Summer of Soul (Or, When the Revolution Could Not Be Televised) Image

I loved seeing Mavis Staples and Mahalia Jackson singing together, the always perfect choreography of Gladys Knight’s Pips, the joyous multicultural cacophony of Sly & The Family Stone. More than that, I loved discovering acts that I wasn’t as familiar with, such as The Chambers Brothers, The Edwin Hawkins Group, and Mongo Santamaria. Something else I took away from this is that from a sociopolitical perspective, we are still facing a lot of the same problems in the US that we have been for the past 50+ years. Poor people and minorities still face disdain and ignorance. The government is still out of touch with the needs of the people. During the festival, the moon landing took place.

Gladys Knight & the Pips perform at the Harlem Cultural Festival in 1969, featured in the documentary SUMMER OF SOUL. Photo Courtesy of Searchlight Pictures. © 2021 20th Century Studios All Rights Reserved

“It’s a sign of a good movie when it makes you think.”

Something I never considered that was covered in the documentary is how mad a lot of people were that the government was spending money going to the moon rather than spending that money on the problems of poverty. Redd Foxx is shown saying, “Black man wants to go to Africa, the white man wants to go to the moon, I’m just gonna stay here in Harlem and have fun with the Puerto Ricans.” Another legendary comedian, Moms Mabley, performed at the festival and said, “A man went to the moon. I went as far as Baltimore with him, and then I got off.” The parallels in modern society are the billions of dollars that Congress is okay with giving to the military, but the reluctance on behalf of many politicians to give people economic relief during a global pandemic. In the words of David Byrne, “Same as it ever was.”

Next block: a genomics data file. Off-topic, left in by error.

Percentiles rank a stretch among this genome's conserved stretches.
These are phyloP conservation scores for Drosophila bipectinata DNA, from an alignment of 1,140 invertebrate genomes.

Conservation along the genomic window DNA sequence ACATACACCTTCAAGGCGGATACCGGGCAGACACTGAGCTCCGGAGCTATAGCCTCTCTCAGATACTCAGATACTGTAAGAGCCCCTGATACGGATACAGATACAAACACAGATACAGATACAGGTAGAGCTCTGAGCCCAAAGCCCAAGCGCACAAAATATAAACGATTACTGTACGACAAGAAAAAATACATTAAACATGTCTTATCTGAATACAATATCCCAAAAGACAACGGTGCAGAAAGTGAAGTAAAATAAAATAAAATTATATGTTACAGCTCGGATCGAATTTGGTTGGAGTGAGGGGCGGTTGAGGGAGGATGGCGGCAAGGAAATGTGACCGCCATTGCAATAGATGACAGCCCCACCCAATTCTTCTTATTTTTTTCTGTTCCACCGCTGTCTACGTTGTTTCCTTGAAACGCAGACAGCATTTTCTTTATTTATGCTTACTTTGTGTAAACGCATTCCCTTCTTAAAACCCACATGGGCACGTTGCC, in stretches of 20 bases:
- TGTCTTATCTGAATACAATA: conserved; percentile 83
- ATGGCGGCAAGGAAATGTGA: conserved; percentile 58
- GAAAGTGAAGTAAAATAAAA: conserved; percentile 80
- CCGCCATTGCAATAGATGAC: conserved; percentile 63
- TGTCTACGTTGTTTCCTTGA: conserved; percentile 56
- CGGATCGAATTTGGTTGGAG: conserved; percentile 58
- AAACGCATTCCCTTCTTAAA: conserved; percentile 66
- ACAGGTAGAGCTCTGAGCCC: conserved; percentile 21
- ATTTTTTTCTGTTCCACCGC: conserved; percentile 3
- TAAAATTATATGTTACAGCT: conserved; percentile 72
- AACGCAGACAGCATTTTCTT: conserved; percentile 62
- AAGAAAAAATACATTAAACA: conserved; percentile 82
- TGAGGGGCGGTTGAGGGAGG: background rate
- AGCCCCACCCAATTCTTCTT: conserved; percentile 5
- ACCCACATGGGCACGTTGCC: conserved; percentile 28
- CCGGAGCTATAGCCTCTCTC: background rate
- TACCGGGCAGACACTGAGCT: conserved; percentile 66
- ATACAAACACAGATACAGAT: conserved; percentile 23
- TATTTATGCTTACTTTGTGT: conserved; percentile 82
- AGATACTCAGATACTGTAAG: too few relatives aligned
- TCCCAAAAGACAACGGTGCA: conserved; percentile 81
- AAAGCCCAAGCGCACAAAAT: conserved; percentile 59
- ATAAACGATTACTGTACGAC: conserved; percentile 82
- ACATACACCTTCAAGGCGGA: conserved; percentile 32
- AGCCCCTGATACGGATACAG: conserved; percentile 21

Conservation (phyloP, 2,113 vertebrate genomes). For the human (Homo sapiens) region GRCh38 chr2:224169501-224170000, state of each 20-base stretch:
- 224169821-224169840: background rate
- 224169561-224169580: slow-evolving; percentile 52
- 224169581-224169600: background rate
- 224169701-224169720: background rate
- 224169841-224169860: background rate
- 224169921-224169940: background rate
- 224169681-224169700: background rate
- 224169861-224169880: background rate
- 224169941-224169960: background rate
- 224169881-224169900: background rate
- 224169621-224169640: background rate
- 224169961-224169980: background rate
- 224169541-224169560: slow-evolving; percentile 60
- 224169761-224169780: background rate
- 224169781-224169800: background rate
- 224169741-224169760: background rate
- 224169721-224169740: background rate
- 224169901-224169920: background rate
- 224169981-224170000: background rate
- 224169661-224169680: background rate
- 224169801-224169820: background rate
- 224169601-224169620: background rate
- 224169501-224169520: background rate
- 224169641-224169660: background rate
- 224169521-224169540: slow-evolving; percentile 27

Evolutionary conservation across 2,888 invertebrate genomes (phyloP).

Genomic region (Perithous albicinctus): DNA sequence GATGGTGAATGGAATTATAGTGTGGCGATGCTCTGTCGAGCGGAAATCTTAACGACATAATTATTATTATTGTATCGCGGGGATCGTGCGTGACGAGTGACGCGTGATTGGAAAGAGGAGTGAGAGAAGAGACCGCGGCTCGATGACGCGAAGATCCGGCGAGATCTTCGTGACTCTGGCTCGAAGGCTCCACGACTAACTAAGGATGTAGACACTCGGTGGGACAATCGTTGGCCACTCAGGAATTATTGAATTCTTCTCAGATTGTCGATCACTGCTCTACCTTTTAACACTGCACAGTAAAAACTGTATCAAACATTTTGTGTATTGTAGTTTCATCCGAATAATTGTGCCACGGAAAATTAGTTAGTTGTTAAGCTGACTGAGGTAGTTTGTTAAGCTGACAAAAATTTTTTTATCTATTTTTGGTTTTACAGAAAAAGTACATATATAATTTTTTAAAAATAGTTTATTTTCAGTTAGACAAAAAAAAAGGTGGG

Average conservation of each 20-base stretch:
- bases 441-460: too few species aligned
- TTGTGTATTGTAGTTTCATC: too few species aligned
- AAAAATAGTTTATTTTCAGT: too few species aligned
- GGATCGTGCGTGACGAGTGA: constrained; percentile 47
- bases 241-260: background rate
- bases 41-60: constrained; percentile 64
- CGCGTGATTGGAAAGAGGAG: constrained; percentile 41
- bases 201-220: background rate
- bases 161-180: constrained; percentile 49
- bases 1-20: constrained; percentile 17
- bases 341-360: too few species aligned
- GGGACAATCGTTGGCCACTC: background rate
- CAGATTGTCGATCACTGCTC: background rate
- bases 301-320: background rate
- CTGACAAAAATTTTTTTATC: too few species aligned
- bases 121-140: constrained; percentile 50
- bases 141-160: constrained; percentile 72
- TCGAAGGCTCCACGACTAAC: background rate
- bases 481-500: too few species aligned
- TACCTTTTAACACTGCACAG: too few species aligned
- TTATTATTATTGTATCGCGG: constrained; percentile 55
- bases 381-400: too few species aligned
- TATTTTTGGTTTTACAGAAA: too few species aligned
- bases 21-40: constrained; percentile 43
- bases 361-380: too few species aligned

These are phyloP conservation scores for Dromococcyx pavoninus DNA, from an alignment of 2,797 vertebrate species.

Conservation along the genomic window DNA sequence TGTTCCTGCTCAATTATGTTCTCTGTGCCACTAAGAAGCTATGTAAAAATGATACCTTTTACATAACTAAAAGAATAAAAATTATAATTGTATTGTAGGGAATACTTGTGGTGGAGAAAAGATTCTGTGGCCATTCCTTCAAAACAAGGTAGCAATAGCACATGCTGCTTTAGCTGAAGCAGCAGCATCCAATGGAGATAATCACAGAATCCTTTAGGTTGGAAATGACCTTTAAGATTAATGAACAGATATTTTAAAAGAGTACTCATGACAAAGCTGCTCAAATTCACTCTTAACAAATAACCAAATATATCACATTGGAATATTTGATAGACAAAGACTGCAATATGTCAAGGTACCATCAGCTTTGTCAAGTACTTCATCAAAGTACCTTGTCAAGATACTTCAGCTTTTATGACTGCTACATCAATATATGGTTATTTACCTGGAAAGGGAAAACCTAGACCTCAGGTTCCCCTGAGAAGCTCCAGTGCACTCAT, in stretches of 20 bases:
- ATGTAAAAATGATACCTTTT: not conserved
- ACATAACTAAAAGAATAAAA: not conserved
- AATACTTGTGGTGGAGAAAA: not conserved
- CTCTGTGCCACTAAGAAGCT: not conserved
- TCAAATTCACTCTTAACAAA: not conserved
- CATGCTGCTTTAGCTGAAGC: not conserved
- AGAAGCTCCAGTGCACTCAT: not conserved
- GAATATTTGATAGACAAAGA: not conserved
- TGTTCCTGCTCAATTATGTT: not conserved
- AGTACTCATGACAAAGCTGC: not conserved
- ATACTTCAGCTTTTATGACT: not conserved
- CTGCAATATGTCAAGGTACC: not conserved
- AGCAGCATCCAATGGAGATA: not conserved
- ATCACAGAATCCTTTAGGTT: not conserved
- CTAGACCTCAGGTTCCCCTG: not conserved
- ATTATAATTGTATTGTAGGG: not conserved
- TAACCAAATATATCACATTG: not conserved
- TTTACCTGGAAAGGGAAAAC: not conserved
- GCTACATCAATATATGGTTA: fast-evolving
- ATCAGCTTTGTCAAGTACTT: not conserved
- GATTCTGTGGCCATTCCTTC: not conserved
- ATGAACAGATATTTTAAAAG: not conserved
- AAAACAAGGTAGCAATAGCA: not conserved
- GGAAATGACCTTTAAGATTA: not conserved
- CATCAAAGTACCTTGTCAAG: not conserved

I really didn’t mean to go on a political tangent here, but Summer of Soul (…Or When The Revolution Could Not Be Televised) got me thinking. It’s a sign of a good movie when it makes you think. The documentary will also make you laugh and dance. Not many films can boast all of these properties. So I think that Thompson pulled off an extraordinary feat. He introduced a whole new audience to a very impressive cultural event that could have been entirely forgotten. He also reminds us of where and what conditions we all came from as a country and where we’re headed now. It’s pretty genius as far as I’m concerned. I wonder if you’ll agree.

Summer of Soul screened at the 2021 Sundance Film Festival, 2021 Hot Docs Film Festival, and the 2021 AFI DOCS.

Summer of Soul (...Or When The Revolution Could Not Be Televised) (2021 )

Directed and Written: Ahmir-Kalib "Questlove" Thompson

Starring: Stevie Wonder, Nina Simone, Gladys Knight, BB King, Mahalia Jackson, Mavis Staples, Moms Mabley, Jesse Jackson, Max Roach, Sly & The Family Stone, Redd Foxx, Lin Manuel Miranda, etc.

Movie score: 10/10

Summer of Soul (...Or When The Revolution Could Not Be Televised)  Image

"…the government is still out of touch with the needs of the people."

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